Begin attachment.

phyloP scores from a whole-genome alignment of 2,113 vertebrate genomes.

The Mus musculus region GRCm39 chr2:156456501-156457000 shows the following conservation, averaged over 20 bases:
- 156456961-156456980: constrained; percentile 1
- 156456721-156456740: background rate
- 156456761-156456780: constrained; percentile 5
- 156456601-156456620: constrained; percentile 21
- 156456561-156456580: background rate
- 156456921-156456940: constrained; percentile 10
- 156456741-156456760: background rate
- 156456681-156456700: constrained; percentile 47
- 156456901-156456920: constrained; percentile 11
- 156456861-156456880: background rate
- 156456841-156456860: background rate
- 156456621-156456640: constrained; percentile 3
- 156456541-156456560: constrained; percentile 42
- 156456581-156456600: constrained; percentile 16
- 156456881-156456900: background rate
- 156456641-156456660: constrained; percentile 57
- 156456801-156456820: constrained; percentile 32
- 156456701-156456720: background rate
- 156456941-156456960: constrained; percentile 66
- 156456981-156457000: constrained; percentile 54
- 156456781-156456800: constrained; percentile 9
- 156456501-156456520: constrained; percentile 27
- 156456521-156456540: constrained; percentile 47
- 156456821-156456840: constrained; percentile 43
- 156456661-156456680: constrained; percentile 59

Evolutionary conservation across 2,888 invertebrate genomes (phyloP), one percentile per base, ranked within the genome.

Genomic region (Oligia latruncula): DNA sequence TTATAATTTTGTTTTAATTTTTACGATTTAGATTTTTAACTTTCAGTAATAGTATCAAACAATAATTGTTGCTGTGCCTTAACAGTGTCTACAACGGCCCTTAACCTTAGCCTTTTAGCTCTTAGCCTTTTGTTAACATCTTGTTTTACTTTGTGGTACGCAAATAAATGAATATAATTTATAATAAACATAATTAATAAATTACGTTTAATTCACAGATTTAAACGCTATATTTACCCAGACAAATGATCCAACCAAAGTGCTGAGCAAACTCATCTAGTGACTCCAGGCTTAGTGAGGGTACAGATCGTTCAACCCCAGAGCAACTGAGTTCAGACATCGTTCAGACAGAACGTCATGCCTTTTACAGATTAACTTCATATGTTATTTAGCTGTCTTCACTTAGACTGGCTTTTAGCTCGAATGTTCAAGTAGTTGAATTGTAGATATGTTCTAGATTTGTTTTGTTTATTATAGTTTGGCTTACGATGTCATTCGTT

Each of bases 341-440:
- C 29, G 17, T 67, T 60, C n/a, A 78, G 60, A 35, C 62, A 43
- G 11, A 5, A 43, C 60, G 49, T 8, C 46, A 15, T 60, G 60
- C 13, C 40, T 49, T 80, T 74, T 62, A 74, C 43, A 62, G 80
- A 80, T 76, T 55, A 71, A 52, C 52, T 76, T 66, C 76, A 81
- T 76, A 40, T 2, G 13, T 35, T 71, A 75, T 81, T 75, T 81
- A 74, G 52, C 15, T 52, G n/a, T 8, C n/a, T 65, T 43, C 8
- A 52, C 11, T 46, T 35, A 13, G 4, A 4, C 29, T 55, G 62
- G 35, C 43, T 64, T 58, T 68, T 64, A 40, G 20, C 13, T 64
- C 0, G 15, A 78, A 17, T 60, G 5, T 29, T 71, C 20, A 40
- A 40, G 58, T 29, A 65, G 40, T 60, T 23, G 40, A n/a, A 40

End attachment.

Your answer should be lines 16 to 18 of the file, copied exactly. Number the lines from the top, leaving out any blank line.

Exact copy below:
- 156456581-156456600: constrained; percentile 16
- 156456881-156456900: background rate
- 156456641-156456660: constrained; percentile 57